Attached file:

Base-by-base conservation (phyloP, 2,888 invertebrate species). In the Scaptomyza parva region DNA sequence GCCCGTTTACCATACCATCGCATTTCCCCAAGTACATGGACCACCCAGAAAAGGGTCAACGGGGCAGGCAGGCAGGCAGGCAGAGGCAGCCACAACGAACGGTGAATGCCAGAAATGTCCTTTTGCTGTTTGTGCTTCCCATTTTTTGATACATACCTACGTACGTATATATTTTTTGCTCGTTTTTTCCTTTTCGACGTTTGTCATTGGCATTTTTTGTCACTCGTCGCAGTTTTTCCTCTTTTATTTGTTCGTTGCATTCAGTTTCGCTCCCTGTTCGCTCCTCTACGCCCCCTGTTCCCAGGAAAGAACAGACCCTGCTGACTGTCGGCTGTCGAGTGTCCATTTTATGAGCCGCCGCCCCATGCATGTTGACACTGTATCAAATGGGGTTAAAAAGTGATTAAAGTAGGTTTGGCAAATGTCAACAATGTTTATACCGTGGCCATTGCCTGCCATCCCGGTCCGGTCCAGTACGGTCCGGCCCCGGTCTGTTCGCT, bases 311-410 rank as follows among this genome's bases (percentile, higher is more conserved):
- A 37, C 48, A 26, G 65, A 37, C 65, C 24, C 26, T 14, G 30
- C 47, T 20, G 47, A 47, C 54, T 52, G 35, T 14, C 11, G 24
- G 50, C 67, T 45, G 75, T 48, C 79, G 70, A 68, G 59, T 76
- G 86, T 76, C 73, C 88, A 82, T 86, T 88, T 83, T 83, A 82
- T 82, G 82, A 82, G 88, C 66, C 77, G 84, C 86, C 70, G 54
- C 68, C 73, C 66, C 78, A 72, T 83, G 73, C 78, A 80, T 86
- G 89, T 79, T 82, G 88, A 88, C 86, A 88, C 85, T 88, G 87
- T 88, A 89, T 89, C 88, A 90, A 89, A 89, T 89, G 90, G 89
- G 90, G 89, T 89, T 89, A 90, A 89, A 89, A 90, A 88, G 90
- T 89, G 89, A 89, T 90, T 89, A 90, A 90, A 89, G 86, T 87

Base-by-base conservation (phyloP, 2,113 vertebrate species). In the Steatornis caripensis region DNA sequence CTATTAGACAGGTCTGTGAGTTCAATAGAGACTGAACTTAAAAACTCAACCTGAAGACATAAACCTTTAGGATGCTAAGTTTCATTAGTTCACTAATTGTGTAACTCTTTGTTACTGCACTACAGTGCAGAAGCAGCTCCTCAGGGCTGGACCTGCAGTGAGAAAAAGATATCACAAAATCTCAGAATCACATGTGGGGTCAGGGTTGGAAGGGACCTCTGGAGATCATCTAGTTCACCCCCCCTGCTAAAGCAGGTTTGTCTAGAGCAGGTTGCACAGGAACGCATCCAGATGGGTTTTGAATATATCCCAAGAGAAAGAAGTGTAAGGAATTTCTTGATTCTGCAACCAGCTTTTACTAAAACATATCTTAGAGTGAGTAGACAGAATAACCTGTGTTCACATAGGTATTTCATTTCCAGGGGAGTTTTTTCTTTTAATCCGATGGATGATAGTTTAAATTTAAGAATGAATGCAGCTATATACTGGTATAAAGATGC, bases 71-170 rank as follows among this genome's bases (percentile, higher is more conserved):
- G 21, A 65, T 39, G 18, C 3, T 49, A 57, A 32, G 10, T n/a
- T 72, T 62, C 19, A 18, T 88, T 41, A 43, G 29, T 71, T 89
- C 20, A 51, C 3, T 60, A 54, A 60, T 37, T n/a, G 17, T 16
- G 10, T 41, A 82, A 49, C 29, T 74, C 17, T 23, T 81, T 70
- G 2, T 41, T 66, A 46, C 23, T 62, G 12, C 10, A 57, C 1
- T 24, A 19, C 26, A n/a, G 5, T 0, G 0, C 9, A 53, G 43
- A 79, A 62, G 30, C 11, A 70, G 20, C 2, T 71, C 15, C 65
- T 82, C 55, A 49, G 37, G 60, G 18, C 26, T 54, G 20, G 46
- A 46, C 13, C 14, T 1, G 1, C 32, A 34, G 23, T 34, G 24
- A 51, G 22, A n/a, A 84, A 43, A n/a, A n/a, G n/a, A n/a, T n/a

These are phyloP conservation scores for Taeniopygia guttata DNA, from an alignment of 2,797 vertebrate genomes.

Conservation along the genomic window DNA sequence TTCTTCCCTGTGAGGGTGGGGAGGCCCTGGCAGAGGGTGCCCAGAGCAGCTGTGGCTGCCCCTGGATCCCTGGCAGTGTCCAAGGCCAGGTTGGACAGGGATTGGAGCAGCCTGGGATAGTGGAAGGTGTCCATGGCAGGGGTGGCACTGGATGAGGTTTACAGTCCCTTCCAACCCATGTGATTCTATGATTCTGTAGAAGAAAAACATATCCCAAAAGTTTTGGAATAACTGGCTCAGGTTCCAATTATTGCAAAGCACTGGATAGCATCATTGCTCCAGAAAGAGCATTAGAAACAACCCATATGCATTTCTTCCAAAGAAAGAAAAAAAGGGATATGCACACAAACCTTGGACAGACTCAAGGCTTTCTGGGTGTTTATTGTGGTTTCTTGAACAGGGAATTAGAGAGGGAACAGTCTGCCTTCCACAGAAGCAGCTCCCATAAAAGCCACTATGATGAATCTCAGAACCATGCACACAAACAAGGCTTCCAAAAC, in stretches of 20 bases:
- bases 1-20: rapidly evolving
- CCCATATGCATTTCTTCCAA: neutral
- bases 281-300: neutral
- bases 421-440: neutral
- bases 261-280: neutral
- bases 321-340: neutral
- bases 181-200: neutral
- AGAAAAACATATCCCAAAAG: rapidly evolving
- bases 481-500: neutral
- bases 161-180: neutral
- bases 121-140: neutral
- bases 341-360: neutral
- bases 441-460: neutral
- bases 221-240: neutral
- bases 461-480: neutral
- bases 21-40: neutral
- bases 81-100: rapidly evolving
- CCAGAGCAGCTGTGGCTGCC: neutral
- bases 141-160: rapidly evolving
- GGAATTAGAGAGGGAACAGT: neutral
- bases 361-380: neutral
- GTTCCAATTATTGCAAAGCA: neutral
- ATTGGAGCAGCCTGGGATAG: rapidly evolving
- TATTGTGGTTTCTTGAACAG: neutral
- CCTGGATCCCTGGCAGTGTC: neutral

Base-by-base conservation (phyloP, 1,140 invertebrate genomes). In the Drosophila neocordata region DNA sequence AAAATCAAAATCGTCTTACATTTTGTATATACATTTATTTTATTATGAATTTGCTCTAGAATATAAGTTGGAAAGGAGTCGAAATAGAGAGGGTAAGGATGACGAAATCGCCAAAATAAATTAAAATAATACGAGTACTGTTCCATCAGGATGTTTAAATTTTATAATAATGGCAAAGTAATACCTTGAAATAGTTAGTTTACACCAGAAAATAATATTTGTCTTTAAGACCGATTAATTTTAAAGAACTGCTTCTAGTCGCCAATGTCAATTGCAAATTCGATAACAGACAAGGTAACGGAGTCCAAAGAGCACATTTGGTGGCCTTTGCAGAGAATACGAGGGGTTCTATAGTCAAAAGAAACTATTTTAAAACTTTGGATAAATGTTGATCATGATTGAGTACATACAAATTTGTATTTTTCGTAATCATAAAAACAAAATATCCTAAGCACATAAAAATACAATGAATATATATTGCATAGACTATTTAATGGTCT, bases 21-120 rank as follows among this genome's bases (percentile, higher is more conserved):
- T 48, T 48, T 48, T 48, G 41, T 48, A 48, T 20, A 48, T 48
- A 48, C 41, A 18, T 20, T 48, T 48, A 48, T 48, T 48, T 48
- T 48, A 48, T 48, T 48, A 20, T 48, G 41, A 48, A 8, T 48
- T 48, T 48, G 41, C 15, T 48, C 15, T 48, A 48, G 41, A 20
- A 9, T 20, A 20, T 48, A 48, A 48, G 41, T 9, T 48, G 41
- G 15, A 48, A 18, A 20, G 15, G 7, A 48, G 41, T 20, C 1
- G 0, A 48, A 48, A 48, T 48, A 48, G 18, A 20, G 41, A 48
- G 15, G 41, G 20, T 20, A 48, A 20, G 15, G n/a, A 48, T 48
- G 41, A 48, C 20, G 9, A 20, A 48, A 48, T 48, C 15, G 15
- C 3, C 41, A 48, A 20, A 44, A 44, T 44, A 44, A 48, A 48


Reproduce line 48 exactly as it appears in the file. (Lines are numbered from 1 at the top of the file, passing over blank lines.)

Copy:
- TATTGTGGTTTCTTGAACAG: neutral